POLL: 2017 #AshWednesday Ashes and You

IMG_0721Lent is an important season in the yearly cycle of a Catholic Christian’s life.  The inclination toward a feeling of obligation is laudable. The desire to begin the spiritual war of Lent by marking it with ashes is good.

Nevertheless, people are not obliged to go to Mass on Ash Wednesday nor to receive ashes.

You are not a “bad Catholic” if you don’t go to Mass on Ash Wednesday.

As a matter of fact, were someone to go and receive ashes because they want to be seen, not in the sense of bearing witness, but in the sense of “See how pious I am”… well…

His dictis, let’s move to our poll question.

Give us your best answer and your comments.  You must be registered and approved to comment but anyone can participate in the poll.

On Ash Wednesday 2017...

View Results

Loading ... Loading ...
Please share!

About Fr. John Zuhlsdorf

Fr. Z is the guy who runs this blog. o{]:¬)
This entry was posted in Liturgy Science Theatre 3000, Our Solitary Boast, POLLS and tagged , , . Bookmark the permalink.

28 Responses to POLL: 2017 #AshWednesday Ashes and You

  1. mpmaron says:

    Ashes distributed by EMHC. “Repent and believe in the Gospel”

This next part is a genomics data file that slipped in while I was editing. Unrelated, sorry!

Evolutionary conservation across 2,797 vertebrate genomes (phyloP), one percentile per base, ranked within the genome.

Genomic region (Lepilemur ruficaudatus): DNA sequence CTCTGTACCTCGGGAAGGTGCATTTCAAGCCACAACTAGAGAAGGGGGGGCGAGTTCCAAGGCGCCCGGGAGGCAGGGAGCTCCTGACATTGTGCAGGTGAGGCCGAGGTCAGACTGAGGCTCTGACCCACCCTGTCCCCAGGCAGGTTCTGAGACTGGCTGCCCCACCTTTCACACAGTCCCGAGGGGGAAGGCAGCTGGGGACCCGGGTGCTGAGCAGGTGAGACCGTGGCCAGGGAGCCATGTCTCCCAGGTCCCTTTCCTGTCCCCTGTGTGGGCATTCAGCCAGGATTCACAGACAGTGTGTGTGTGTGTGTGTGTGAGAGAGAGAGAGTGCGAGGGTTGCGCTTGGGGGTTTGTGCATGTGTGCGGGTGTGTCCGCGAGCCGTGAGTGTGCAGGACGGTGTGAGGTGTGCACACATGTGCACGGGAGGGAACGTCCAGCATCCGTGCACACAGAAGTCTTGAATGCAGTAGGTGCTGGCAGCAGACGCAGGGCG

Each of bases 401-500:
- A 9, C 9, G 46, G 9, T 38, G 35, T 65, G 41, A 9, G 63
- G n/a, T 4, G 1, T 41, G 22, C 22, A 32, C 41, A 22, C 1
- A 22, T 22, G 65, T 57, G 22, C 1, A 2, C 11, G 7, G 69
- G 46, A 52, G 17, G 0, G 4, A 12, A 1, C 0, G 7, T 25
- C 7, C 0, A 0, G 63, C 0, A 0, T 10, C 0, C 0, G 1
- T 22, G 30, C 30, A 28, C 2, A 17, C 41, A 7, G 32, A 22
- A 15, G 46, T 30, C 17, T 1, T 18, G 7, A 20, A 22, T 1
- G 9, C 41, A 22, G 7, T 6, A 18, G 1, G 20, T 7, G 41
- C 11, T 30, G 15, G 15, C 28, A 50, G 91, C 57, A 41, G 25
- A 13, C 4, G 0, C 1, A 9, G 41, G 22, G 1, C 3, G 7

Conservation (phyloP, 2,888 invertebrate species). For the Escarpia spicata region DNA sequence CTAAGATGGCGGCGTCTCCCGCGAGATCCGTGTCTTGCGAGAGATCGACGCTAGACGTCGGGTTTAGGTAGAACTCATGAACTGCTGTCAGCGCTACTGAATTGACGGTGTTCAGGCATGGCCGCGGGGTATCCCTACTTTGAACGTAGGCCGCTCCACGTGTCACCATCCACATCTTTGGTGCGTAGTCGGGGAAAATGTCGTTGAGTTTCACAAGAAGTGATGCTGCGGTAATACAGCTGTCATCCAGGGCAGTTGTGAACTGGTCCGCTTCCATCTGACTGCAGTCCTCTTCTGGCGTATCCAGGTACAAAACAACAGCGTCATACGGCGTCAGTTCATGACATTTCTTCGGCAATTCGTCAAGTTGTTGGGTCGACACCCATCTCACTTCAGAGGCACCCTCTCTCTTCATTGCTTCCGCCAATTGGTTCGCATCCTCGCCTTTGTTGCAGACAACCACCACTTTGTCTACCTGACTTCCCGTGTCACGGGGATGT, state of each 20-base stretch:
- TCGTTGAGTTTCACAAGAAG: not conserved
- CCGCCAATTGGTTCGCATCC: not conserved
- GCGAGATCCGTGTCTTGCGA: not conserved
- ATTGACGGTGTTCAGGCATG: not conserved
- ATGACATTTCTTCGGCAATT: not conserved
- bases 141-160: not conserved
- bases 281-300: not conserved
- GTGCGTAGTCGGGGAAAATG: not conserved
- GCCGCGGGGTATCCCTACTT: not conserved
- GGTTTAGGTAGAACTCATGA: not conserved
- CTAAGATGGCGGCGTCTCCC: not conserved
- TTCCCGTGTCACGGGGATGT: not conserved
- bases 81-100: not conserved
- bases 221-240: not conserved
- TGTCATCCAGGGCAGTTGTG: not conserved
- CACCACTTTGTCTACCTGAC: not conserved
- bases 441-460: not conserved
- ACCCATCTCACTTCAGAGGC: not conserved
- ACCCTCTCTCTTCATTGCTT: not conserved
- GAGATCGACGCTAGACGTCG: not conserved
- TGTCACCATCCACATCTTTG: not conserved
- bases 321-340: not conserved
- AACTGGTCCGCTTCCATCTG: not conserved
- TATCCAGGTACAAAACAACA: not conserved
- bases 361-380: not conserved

Slightly disappointed.

    Sermon was a reminder for parishoners about alms, fasting, and prayer. Ushers distributed packets with helpful instructions. That’s great. No mention of confession. Everybody gets up for communion.

    The problem is I let this stuff get to me.

  2. Deo Credo says:

    I think it’s a good idea to get ashes and be seen. It can help start conversations which can lead towards saving people. I endured an “all about me” NO priest and a really sketchy liturgy. I think he was ad libbing, but I don’t attend the NO enough to be sure, just so I could be a visible sign. I’ve already explained fasting to 3 different people at work. I do think it’s strange how “catholics” flock to ash Wednesday but won’t go near the Easter triduum. Keep praying.

  3. juergensen says:

    Got to hear my favorite song, “On Eagles’ Wings” /sarc. That aside, each Ash Wednesday I have trouble reconciling the injunction of Jesus in the readings to “not blow a trumpet before you” (Matthew 6:1 et seq.) with walking around all day with ashes on our forehead.

  4. vetusta ecclesia says:

    Surprised (pleasantly!) at the size of the congregation this morning. Priest helped by adult server/EMHC to distribute; modern formula used. I prefer the memento one.